# entity-resolution-evaluation Release 0.0.2

An implementation of the generalized merged distance to evaluate entity resolution

MIT
Install
``` pip install entity-resolution-evaluation==0.0.2 ```

# entity-resolution-evaluation

A python package to evaluate entity resolution

This package allows to evaluate entity resolution by efficiently computing several state of the art metrics : basic merge distance, precision, recall, f1-score and variation of information. It's using the slice algorithm from the paper :

Menestrina, David and Whang, Steven Euijong and Garcia-Molina, Hector (2010) Evaluating Entity Resolution Results http://ilpubs.stanford.edu:8090/975/3/ERMetricVLDB.pdf

## Getting Started

### Prerequisites

This package assume that you have a gold standard (or truth) S on at least a subset of your records. Create a gold standard

### Installing

`pip install entity-resolution-evaluation`

### Testing

Evaluate your resolution R against the gold standard S using a metric.

Examples

``````R = [[0, 1, 2], [3, 4], [5]]
S = [[0, 1], [2, 3, 4], [5]]

evaluate(R,S, 'bmd')
# returns 2
``````

To go from R to S, you have to do 1 split and 1 merge.

``````evaluate(R,S,'precision')
# returns 0.5,
``````

Half of the pairs of R are incorrect. (0,2) and (1,2) are incorrect. (0,1) and (3,4) are correct

``````evaluate(R,S,'recall')
# returns 0.5
``````

Half of the pairs of S are present in R. (0,1) and (3,4) are present. (2,3) and (2,4) are absent.

``````evaluate(R,S,'variation of information')
# returns 0.6365141682948129
``````

### Metrics

You can currently compute the following metrics :

metric value if perfect bounds intepretation
'bmd' 0 [0,infinity] basic merge distance : the number of split and merge necessary to go from R to S
'precision' 1 [0,1] proportion of pairs in R present in S
'recall' 1 [0,1] proportion of pairs in S present in R
'f1' 1 [0,1] harmonic mean of precision and recall
'variation_of_information' 0 [0,infinity] amount of information that is lost and added to go from R to S

### Reconciliation

Given that labelling is expensive, usually your gold standard S will contains only a subset of all your records. But your entity resolution R will contains all of them. In that case you'll get an error when evaluating :

``````R = [[0, 1, 2], [3, 4], [5, 6, 7], [8, 9]]
S = [[0, 1], [2, 3, 4], [5]]

evaluate(R,S, 'bmd')
# returns an error
# "R and S have different numbers of distincts records : R has 10 distinct records while S has 6 distinct records"
``````

Here you first need to reconcile R and S so that they contain the same subset of records. In order to do that you can use the function reconcile :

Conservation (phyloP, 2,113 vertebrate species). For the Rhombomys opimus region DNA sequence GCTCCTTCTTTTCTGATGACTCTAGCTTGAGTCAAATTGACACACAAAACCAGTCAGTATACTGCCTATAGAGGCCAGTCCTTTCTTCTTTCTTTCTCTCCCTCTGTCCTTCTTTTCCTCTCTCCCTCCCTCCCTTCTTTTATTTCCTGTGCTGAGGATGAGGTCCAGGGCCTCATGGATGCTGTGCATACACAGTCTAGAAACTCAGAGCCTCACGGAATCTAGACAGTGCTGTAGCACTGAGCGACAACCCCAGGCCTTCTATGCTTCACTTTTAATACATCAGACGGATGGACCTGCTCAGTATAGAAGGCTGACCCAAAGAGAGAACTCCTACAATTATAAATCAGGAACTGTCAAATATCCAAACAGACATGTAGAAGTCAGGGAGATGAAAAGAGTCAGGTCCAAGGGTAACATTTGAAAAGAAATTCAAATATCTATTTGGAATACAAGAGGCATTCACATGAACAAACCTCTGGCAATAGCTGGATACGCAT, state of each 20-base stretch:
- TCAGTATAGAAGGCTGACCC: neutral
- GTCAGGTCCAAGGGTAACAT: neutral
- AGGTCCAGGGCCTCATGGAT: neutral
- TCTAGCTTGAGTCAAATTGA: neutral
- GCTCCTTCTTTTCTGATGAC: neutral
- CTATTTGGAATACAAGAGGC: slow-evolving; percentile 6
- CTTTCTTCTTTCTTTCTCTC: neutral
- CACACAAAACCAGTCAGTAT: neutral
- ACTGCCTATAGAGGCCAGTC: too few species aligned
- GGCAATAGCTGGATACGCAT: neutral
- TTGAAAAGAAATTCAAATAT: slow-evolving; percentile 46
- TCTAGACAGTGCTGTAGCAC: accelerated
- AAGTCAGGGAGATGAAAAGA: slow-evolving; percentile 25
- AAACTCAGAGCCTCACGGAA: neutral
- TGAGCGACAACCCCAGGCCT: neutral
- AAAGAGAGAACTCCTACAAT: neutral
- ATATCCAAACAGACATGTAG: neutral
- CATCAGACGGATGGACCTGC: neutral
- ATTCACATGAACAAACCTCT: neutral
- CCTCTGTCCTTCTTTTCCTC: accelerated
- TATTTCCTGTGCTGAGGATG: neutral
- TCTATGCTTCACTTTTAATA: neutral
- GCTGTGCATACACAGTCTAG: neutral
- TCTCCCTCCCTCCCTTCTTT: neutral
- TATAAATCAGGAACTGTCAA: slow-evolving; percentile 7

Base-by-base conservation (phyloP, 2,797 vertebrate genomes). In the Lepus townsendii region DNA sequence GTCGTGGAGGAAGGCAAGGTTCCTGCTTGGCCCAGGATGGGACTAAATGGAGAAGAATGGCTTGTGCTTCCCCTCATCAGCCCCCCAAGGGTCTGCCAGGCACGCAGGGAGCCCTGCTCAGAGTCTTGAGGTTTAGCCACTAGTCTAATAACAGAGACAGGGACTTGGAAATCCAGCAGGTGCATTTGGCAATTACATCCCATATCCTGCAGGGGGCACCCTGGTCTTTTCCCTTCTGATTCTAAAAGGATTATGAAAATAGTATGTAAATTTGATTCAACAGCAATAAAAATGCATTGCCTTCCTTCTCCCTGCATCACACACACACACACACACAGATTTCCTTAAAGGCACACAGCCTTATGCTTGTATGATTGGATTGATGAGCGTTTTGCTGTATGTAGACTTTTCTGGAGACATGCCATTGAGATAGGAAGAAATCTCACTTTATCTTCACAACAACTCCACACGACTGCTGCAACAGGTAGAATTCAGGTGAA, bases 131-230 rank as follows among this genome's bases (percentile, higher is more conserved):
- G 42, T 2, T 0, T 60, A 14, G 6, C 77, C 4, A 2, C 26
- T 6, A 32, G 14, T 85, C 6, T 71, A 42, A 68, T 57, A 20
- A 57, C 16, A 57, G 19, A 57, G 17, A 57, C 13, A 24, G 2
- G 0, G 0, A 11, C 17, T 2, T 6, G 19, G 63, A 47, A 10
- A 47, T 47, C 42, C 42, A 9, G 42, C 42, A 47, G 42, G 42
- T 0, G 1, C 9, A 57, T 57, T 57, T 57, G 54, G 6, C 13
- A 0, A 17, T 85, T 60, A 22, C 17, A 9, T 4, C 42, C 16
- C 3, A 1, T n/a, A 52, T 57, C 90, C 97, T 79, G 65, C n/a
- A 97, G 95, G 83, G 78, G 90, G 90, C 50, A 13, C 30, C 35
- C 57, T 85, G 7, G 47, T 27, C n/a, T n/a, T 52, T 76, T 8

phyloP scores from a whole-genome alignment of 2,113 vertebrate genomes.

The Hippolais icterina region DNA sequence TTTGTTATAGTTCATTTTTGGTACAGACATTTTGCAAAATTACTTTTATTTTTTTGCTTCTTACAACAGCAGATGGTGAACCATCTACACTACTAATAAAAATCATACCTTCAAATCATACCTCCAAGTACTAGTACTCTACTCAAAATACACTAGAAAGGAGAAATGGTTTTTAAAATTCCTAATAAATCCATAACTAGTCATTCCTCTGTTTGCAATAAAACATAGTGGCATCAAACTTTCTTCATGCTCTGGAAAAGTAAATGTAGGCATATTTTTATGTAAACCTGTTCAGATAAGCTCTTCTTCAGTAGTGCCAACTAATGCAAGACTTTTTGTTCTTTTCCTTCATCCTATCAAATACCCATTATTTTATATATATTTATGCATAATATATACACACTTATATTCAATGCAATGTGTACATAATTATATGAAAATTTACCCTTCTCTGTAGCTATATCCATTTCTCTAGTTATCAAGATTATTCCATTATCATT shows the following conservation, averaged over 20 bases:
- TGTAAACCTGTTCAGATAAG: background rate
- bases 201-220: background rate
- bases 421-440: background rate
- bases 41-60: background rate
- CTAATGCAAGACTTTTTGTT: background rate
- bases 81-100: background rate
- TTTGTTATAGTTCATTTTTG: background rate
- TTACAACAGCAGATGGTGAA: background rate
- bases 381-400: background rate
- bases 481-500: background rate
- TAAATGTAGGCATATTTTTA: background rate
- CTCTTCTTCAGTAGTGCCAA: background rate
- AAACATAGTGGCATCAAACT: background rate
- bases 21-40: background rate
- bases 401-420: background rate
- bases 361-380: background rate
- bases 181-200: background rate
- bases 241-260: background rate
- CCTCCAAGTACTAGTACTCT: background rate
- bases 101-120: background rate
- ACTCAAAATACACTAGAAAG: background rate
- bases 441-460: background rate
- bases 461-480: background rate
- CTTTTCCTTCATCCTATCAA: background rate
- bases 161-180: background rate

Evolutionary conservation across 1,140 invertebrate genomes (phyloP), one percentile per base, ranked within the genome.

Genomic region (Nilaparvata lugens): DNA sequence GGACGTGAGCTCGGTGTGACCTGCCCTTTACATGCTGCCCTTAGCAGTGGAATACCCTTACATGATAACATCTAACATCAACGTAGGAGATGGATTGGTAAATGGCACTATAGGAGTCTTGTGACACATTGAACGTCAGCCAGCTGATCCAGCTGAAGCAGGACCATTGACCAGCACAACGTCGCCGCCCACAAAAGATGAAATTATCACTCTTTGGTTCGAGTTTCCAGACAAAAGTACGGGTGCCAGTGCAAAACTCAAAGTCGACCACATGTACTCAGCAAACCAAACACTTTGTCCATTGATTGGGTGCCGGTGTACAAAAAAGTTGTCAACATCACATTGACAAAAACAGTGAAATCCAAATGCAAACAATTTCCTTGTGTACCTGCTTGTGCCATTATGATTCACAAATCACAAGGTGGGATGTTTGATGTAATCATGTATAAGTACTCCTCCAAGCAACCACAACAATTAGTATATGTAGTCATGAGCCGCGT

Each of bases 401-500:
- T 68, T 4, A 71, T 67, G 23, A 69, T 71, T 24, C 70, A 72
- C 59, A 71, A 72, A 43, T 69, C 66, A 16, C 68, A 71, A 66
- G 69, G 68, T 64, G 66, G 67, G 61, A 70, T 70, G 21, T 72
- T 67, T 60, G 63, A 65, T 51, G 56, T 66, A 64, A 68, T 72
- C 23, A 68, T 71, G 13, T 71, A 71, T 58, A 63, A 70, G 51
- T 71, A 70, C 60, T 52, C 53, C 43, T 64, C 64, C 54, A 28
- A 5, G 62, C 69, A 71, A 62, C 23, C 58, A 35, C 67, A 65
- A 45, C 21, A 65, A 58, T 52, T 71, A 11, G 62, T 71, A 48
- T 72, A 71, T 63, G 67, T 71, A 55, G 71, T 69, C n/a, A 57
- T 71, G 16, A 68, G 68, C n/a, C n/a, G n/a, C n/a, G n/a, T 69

``````R = [[0, 1, 2], [3, 4], [5, 6, 7], [8, 9]]
S = [[0, 1], [2, 3, 4], [5]]

R0, S = reconcile(R,S, 'R0S')

# R0 = [[0, 1, 2], [3, 4], [5]]
# S = [[0, 1], [2, 3, 4], [5]]
``````

Here using the 'R0S' method we only changed R so that R have the same subset of records as S. [8,9] is an entity where all records are not in S. Therefore we'll just delete it. [5,6,7] is more problematic. Indeed part of the entity (5) is present in S while part of it (6,7) is not. Let's call it a "mixed entity". By using the 'R0S' reconciliation method the entity [5, 6, 7] transformed into [5]. So we may have lost quite a bit of information about R. Here we get a better estimation of the recall of our entity resolution than in the 'R1S1' method.

Another way to reconcile R and S while keeping more of the information in R is to use 'R1S1' method :

``````from entity_resolution_evaluation import reconcile

R = [[0, 1, 2], [3, 4], [5, 6, 7], [8, 9]]
S = [[0, 1], [2, 3, 4], [5]]

R1, S1 = reconcile(R,S, 'R1S1')

# R1 = [[0, 1, 2], [3, 4], [5, 6, 7]]
# S1 = [[0, 1], [2, 3, 4], [5], [6, 7]]
``````

Here we added the rest of our mixed entity [6,7] in S as another entity. Here we get a better estimation of the precision of our entity resolution than in 'R0S'.

### Qualitative Evaluation

Sure getting a quantitative evaluation of our entity resolution is nice. But to get a better feeling of what went wrong there's no getting around looking at examples of badly resolved entities.

We'll differentiate 2 types of badly resolved entities :

• glued entities are entities of R that glued together a large number of entities of S.
• broken entities are entities of S that were broken in a large number of entities in R.
``````from entity_resolution_evaluation.evaluation import worst_entities

R = [[0, 1, 2], [3, 4], [5]]
S = [[0, 1], [2, 3, 4], [5]]

s_broken_entities, s_r_broken_entities_dic = worst_entities(R,S,'broken')

# s_broken_entities = [1, 0, 2]
# s_r_broken_entities_dic = {0: {0}, 1: {0, 1}, 2: {2}}
``````

The worst broken entities are : the second entity (0 indexing) of S ([2,3,4]) which is present in the entities 0 and 1 of R (respectively [0,1,2] and [3,4] ). It's the only entity of S that is broken.

``````from entity_resolution_evaluation.evaluation import worst_entities

R = [[0, 1, 2], [3, 4], [5]]
S = [[0, 1], [2, 3, 4], [5]]

r_glued_entities, r_s_glued_entities_dic = worst_entities(R,S,'glued')

# r_glued_entities = [[0, 1, 2]
# r_s_glued_entities_dic = {0: {0}, 1: {0, 1}, 2: {2}}
``````

The worst glued entities are : the first entity of R ([0,1,2]) which is present in the entities 0 and 1 of S (respectively [0,1] and [2,3,4] ). It's the only entity of R that is glued.